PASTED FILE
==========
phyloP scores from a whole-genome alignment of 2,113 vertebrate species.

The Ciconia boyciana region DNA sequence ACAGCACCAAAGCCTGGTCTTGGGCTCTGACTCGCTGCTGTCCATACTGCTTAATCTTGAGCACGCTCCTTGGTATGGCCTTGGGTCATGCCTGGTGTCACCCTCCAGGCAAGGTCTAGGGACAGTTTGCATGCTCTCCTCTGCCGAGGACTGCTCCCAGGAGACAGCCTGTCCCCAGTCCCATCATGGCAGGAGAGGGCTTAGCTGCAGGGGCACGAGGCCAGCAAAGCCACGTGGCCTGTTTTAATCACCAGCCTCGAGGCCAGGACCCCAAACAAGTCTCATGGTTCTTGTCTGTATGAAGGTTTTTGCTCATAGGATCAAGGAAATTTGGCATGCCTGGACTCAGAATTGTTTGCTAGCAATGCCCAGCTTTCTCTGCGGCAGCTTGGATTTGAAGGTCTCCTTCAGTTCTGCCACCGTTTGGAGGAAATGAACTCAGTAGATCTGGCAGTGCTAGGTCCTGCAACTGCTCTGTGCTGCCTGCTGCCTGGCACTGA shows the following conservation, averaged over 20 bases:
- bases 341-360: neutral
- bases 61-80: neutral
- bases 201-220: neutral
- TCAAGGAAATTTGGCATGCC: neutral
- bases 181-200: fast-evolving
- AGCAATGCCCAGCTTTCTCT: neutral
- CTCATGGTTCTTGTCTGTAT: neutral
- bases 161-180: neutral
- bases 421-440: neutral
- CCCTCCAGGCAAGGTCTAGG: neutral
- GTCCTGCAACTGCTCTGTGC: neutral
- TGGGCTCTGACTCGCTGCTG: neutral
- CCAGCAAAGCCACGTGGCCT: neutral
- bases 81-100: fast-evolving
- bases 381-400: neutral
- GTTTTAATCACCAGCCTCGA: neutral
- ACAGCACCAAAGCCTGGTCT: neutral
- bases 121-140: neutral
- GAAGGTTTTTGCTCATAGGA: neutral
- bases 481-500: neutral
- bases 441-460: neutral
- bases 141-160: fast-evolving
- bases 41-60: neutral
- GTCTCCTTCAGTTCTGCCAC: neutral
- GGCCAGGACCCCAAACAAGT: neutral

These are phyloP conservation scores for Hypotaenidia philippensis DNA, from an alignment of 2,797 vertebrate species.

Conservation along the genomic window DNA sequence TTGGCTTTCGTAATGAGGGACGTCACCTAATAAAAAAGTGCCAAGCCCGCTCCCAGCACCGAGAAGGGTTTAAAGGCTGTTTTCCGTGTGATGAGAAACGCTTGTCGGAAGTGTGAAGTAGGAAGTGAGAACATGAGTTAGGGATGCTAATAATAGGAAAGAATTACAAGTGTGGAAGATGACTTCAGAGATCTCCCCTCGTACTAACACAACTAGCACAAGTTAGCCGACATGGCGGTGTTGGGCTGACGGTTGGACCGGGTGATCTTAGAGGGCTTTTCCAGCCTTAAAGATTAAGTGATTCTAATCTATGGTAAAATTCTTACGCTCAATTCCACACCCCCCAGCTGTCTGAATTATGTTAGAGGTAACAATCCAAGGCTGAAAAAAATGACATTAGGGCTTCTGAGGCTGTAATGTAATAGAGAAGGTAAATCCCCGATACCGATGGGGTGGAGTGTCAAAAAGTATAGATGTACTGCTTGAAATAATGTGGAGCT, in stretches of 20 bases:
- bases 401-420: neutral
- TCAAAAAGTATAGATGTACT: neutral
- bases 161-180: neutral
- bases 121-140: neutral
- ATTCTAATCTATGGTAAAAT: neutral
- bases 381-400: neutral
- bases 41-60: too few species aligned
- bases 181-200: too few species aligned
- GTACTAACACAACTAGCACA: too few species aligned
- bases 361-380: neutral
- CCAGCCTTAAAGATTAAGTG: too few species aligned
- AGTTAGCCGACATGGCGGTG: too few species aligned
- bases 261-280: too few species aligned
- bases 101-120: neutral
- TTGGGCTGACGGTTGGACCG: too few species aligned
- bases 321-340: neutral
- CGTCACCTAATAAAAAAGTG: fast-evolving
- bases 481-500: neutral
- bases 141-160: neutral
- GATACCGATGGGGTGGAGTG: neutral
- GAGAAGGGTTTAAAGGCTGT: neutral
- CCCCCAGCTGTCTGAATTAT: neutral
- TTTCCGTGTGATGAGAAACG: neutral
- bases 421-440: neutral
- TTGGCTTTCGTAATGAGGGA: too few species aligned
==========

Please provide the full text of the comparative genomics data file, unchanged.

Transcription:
phyloP scores from a whole-genome alignment of 2,113 vertebrate species.

The Ciconia boyciana region DNA sequence ACAGCACCAAAGCCTGGTCTTGGGCTCTGACTCGCTGCTGTCCATACTGCTTAATCTTGAGCACGCTCCTTGGTATGGCCTTGGGTCATGCCTGGTGTCACCCTCCAGGCAAGGTCTAGGGACAGTTTGCATGCTCTCCTCTGCCGAGGACTGCTCCCAGGAGACAGCCTGTCCCCAGTCCCATCATGGCAGGAGAGGGCTTAGCTGCAGGGGCACGAGGCCAGCAAAGCCACGTGGCCTGTTTTAATCACCAGCCTCGAGGCCAGGACCCCAAACAAGTCTCATGGTTCTTGTCTGTATGAAGGTTTTTGCTCATAGGATCAAGGAAATTTGGCATGCCTGGACTCAGAATTGTTTGCTAGCAATGCCCAGCTTTCTCTGCGGCAGCTTGGATTTGAAGGTCTCCTTCAGTTCTGCCACCGTTTGGAGGAAATGAACTCAGTAGATCTGGCAGTGCTAGGTCCTGCAACTGCTCTGTGCTGCCTGCTGCCTGGCACTGA shows the following conservation, averaged over 20 bases:
- bases 341-360: neutral
- bases 61-80: neutral
- bases 201-220: neutral
- TCAAGGAAATTTGGCATGCC: neutral
- bases 181-200: fast-evolving
- AGCAATGCCCAGCTTTCTCT: neutral
- CTCATGGTTCTTGTCTGTAT: neutral
- bases 161-180: neutral
- bases 421-440: neutral
- CCCTCCAGGCAAGGTCTAGG: neutral
- GTCCTGCAACTGCTCTGTGC: neutral
- TGGGCTCTGACTCGCTGCTG: neutral
- CCAGCAAAGCCACGTGGCCT: neutral
- bases 81-100: fast-evolving
- bases 381-400: neutral
- GTTTTAATCACCAGCCTCGA: neutral
- ACAGCACCAAAGCCTGGTCT: neutral
- bases 121-140: neutral
- GAAGGTTTTTGCTCATAGGA: neutral
- bases 481-500: neutral
- bases 441-460: neutral
- bases 141-160: fast-evolving
- bases 41-60: neutral
- GTCTCCTTCAGTTCTGCCAC: neutral
- GGCCAGGACCCCAAACAAGT: neutral

These are phyloP conservation scores for Hypotaenidia philippensis DNA, from an alignment of 2,797 vertebrate species.

Conservation along the genomic window DNA sequence TTGGCTTTCGTAATGAGGGACGTCACCTAATAAAAAAGTGCCAAGCCCGCTCCCAGCACCGAGAAGGGTTTAAAGGCTGTTTTCCGTGTGATGAGAAACGCTTGTCGGAAGTGTGAAGTAGGAAGTGAGAACATGAGTTAGGGATGCTAATAATAGGAAAGAATTACAAGTGTGGAAGATGACTTCAGAGATCTCCCCTCGTACTAACACAACTAGCACAAGTTAGCCGACATGGCGGTGTTGGGCTGACGGTTGGACCGGGTGATCTTAGAGGGCTTTTCCAGCCTTAAAGATTAAGTGATTCTAATCTATGGTAAAATTCTTACGCTCAATTCCACACCCCCCAGCTGTCTGAATTATGTTAGAGGTAACAATCCAAGGCTGAAAAAAATGACATTAGGGCTTCTGAGGCTGTAATGTAATAGAGAAGGTAAATCCCCGATACCGATGGGGTGGAGTGTCAAAAAGTATAGATGTACTGCTTGAAATAATGTGGAGCT, in stretches of 20 bases:
- bases 401-420: neutral
- TCAAAAAGTATAGATGTACT: neutral
- bases 161-180: neutral
- bases 121-140: neutral
- ATTCTAATCTATGGTAAAAT: neutral
- bases 381-400: neutral
- bases 41-60: too few species aligned
- bases 181-200: too few species aligned
- GTACTAACACAACTAGCACA: too few species aligned
- bases 361-380: neutral
- CCAGCCTTAAAGATTAAGTG: too few species aligned
- AGTTAGCCGACATGGCGGTG: too few species aligned
- bases 261-280: too few species aligned
- bases 101-120: neutral
- TTGGGCTGACGGTTGGACCG: too few species aligned
- bases 321-340: neutral
- CGTCACCTAATAAAAAAGTG: fast-evolving
- bases 481-500: neutral
- bases 141-160: neutral
- GATACCGATGGGGTGGAGTG: neutral
- GAGAAGGGTTTAAAGGCTGT: neutral
- CCCCCAGCTGTCTGAATTAT: neutral
- TTTCCGTGTGATGAGAAACG: neutral
- bases 421-440: neutral
- TTGGCTTTCGTAATGAGGGA: too few species aligned